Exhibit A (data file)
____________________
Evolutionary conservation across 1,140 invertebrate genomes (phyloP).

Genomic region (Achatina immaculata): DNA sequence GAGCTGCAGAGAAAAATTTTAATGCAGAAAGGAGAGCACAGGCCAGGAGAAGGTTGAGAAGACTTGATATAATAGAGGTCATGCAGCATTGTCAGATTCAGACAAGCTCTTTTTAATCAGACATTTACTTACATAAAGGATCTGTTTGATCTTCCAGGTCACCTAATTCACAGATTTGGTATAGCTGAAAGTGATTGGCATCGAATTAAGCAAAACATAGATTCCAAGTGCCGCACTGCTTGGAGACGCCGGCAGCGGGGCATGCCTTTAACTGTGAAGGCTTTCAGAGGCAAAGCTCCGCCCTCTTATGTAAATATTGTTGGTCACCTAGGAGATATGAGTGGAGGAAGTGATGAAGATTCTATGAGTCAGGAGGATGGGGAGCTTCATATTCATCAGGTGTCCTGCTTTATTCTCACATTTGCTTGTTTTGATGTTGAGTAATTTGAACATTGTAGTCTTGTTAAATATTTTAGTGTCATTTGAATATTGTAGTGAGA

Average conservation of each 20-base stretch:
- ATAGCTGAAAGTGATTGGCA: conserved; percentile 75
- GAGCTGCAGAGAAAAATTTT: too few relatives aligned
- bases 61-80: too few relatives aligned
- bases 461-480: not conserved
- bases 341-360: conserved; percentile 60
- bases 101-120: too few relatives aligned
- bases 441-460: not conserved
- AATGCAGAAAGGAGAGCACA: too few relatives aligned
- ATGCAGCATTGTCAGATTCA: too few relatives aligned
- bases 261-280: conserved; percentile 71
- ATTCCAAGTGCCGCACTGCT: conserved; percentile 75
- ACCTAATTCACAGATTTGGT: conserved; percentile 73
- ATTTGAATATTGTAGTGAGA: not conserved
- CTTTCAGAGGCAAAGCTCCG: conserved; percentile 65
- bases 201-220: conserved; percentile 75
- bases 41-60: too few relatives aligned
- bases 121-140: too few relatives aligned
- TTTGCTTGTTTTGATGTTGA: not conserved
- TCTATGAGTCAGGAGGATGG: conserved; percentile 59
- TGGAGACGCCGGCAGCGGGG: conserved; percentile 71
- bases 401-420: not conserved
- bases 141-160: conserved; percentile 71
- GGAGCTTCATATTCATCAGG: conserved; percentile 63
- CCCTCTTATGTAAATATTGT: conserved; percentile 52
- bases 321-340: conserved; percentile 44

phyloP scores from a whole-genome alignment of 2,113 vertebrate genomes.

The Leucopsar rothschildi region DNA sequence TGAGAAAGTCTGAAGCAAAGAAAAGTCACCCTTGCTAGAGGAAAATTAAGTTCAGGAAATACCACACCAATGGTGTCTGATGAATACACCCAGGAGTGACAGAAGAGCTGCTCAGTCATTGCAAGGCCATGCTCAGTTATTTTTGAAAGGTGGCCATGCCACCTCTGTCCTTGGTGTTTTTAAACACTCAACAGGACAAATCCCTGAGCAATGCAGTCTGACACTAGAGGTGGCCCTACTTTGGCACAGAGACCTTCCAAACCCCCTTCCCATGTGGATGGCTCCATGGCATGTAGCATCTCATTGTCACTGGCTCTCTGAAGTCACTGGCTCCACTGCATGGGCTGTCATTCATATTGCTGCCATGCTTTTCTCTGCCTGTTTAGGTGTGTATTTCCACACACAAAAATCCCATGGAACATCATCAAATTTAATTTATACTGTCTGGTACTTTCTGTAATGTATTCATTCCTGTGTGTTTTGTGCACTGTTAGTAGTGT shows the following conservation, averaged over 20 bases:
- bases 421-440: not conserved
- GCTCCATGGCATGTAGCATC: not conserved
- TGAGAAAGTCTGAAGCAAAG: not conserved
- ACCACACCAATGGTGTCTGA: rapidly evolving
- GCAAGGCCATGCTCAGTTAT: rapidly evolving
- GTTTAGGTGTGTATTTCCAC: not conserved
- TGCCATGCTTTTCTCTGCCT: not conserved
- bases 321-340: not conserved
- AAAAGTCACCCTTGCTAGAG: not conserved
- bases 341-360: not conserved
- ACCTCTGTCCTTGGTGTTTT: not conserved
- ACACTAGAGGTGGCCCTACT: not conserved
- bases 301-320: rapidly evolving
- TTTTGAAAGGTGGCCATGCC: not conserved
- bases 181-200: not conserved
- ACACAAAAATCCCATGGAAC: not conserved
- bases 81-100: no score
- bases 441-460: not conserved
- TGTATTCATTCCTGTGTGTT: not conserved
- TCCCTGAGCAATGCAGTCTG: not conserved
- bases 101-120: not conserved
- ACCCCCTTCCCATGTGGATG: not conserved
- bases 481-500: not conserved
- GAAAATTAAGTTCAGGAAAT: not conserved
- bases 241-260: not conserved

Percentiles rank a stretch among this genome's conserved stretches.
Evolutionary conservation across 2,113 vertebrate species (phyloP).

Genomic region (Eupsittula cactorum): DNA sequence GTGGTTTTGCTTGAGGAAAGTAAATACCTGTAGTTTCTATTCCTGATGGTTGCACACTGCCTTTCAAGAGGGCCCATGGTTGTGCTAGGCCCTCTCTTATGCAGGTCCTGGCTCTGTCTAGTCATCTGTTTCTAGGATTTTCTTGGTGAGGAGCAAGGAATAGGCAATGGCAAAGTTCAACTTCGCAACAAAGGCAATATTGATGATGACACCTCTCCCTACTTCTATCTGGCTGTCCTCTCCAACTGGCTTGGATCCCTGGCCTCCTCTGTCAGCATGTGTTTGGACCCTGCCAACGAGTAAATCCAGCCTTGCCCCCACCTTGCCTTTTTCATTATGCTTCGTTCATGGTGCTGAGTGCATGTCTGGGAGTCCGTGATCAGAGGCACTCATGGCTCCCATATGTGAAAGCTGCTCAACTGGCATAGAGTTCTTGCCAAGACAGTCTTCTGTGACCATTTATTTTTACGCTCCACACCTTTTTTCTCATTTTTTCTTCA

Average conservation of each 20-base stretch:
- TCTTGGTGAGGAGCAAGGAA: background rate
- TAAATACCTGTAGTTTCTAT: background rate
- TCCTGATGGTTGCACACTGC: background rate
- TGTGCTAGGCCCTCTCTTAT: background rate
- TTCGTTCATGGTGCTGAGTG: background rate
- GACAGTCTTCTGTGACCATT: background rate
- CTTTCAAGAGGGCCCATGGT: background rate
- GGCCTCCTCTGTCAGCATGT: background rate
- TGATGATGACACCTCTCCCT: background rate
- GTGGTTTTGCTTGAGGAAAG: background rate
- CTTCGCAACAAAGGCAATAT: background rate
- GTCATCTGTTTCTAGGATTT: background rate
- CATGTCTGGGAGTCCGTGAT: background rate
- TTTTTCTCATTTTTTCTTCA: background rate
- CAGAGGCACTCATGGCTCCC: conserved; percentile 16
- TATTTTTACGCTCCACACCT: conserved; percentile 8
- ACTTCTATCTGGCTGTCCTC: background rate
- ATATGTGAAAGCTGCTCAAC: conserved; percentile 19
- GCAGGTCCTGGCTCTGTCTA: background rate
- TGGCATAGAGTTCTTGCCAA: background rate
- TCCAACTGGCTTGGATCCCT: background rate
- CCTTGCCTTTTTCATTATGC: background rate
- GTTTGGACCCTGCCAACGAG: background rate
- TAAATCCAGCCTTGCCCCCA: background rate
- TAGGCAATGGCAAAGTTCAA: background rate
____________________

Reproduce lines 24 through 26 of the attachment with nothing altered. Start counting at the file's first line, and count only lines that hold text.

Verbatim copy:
- bases 401-420: not conserved
- bases 141-160: conserved; percentile 71
- GGAGCTTCATATTCATCAGG: conserved; percentile 63